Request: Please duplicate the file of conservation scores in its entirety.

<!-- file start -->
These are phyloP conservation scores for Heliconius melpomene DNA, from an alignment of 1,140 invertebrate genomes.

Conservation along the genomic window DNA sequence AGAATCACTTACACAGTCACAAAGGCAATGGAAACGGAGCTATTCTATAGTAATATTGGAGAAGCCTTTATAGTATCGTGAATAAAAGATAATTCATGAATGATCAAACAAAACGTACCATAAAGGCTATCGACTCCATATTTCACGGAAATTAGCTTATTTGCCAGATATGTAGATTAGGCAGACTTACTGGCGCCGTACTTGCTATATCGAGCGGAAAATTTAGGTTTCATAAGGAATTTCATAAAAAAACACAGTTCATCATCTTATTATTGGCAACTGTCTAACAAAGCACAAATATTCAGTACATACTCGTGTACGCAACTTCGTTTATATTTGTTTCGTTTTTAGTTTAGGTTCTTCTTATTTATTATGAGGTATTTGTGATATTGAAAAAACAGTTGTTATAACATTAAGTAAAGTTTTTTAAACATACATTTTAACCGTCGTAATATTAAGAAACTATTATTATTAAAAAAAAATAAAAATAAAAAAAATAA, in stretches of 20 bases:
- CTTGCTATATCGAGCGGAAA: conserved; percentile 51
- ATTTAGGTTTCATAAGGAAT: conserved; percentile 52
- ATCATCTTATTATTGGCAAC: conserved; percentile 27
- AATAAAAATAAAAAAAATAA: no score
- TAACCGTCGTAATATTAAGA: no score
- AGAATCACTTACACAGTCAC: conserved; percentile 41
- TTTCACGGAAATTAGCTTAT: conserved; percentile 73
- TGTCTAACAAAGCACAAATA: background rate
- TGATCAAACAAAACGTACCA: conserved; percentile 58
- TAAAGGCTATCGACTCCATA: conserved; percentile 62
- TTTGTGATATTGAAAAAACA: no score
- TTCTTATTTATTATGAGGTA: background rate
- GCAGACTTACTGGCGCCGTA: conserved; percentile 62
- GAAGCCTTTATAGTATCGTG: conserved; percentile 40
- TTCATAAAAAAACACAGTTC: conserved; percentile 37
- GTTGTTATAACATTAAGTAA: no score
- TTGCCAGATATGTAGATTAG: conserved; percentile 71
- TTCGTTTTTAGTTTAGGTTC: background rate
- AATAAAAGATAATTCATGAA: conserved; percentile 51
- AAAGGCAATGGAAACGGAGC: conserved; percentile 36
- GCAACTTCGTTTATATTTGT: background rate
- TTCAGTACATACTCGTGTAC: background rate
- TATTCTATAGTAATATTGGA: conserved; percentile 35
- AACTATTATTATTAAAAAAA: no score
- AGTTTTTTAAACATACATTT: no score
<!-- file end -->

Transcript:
These are phyloP conservation scores for Heliconius melpomene DNA, from an alignment of 1,140 invertebrate genomes.

Conservation along the genomic window DNA sequence AGAATCACTTACACAGTCACAAAGGCAATGGAAACGGAGCTATTCTATAGTAATATTGGAGAAGCCTTTATAGTATCGTGAATAAAAGATAATTCATGAATGATCAAACAAAACGTACCATAAAGGCTATCGACTCCATATTTCACGGAAATTAGCTTATTTGCCAGATATGTAGATTAGGCAGACTTACTGGCGCCGTACTTGCTATATCGAGCGGAAAATTTAGGTTTCATAAGGAATTTCATAAAAAAACACAGTTCATCATCTTATTATTGGCAACTGTCTAACAAAGCACAAATATTCAGTACATACTCGTGTACGCAACTTCGTTTATATTTGTTTCGTTTTTAGTTTAGGTTCTTCTTATTTATTATGAGGTATTTGTGATATTGAAAAAACAGTTGTTATAACATTAAGTAAAGTTTTTTAAACATACATTTTAACCGTCGTAATATTAAGAAACTATTATTATTAAAAAAAAATAAAAATAAAAAAAATAA, in stretches of 20 bases:
- CTTGCTATATCGAGCGGAAA: conserved; percentile 51
- ATTTAGGTTTCATAAGGAAT: conserved; percentile 52
- ATCATCTTATTATTGGCAAC: conserved; percentile 27
- AATAAAAATAAAAAAAATAA: no score
- TAACCGTCGTAATATTAAGA: no score
- AGAATCACTTACACAGTCAC: conserved; percentile 41
- TTTCACGGAAATTAGCTTAT: conserved; percentile 73
- TGTCTAACAAAGCACAAATA: background rate
- TGATCAAACAAAACGTACCA: conserved; percentile 58
- TAAAGGCTATCGACTCCATA: conserved; percentile 62
- TTTGTGATATTGAAAAAACA: no score
- TTCTTATTTATTATGAGGTA: background rate
- GCAGACTTACTGGCGCCGTA: conserved; percentile 62
- GAAGCCTTTATAGTATCGTG: conserved; percentile 40
- TTCATAAAAAAACACAGTTC: conserved; percentile 37
- GTTGTTATAACATTAAGTAA: no score
- TTGCCAGATATGTAGATTAG: conserved; percentile 71
- TTCGTTTTTAGTTTAGGTTC: background rate
- AATAAAAGATAATTCATGAA: conserved; percentile 51
- AAAGGCAATGGAAACGGAGC: conserved; percentile 36
- GCAACTTCGTTTATATTTGT: background rate
- TTCAGTACATACTCGTGTAC: background rate
- TATTCTATAGTAATATTGGA: conserved; percentile 35
- AACTATTATTATTAAAAAAA: no score
- AGTTTTTTAAACATACATTT: no score